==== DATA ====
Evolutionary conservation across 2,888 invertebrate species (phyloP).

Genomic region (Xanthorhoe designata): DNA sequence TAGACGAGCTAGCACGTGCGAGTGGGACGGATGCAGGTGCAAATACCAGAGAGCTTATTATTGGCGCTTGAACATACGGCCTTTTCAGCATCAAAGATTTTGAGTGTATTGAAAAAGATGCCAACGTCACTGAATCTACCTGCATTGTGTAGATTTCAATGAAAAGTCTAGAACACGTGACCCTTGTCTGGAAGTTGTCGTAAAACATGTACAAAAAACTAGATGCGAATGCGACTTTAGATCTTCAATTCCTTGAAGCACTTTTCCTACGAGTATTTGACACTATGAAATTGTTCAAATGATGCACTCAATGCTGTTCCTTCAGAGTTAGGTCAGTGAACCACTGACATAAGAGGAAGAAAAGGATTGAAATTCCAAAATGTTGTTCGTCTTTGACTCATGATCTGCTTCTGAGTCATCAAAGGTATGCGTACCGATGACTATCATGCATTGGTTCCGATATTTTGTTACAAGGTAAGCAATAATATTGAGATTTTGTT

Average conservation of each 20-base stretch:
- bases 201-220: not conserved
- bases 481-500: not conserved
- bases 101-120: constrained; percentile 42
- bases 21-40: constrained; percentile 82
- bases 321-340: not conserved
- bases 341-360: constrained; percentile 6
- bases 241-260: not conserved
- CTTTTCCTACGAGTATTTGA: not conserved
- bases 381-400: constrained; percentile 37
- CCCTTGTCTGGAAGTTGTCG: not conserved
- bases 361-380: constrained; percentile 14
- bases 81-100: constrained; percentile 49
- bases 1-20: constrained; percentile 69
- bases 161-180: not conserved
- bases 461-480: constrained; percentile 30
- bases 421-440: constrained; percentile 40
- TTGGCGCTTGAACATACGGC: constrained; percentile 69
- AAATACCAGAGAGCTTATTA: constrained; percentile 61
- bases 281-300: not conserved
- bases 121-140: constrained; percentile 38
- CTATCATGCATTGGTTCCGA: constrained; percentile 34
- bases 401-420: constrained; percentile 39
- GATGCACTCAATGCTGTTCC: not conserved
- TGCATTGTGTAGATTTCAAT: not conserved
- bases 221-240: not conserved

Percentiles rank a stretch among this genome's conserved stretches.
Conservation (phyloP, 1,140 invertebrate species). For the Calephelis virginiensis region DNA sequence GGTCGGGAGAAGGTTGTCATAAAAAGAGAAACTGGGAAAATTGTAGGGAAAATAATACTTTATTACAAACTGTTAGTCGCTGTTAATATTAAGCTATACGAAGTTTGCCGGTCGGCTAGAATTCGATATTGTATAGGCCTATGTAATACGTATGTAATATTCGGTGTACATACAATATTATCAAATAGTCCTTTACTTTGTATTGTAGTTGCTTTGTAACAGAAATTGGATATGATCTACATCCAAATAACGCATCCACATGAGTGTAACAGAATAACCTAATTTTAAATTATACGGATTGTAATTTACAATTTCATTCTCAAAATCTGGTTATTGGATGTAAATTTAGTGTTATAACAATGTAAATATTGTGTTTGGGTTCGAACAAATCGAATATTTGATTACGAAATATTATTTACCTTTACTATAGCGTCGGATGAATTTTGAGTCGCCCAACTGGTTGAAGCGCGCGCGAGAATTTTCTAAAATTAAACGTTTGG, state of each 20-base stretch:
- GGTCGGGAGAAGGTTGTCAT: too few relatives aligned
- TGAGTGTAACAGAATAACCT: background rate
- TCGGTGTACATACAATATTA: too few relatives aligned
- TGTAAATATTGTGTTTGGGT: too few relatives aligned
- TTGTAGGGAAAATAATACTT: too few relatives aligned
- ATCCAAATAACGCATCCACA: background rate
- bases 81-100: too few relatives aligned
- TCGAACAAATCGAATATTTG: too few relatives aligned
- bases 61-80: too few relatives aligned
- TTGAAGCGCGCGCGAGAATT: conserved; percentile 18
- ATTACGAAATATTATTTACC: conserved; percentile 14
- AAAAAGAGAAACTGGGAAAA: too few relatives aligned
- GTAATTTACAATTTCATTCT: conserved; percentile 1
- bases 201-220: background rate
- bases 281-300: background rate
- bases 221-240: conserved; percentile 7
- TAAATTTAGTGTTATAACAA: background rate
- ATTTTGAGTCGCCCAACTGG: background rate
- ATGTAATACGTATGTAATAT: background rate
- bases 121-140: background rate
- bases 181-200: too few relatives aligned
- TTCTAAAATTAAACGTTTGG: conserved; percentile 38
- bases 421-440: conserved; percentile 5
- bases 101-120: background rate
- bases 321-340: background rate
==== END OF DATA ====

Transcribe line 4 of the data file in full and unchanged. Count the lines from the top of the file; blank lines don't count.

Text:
- bases 201-220: not conserved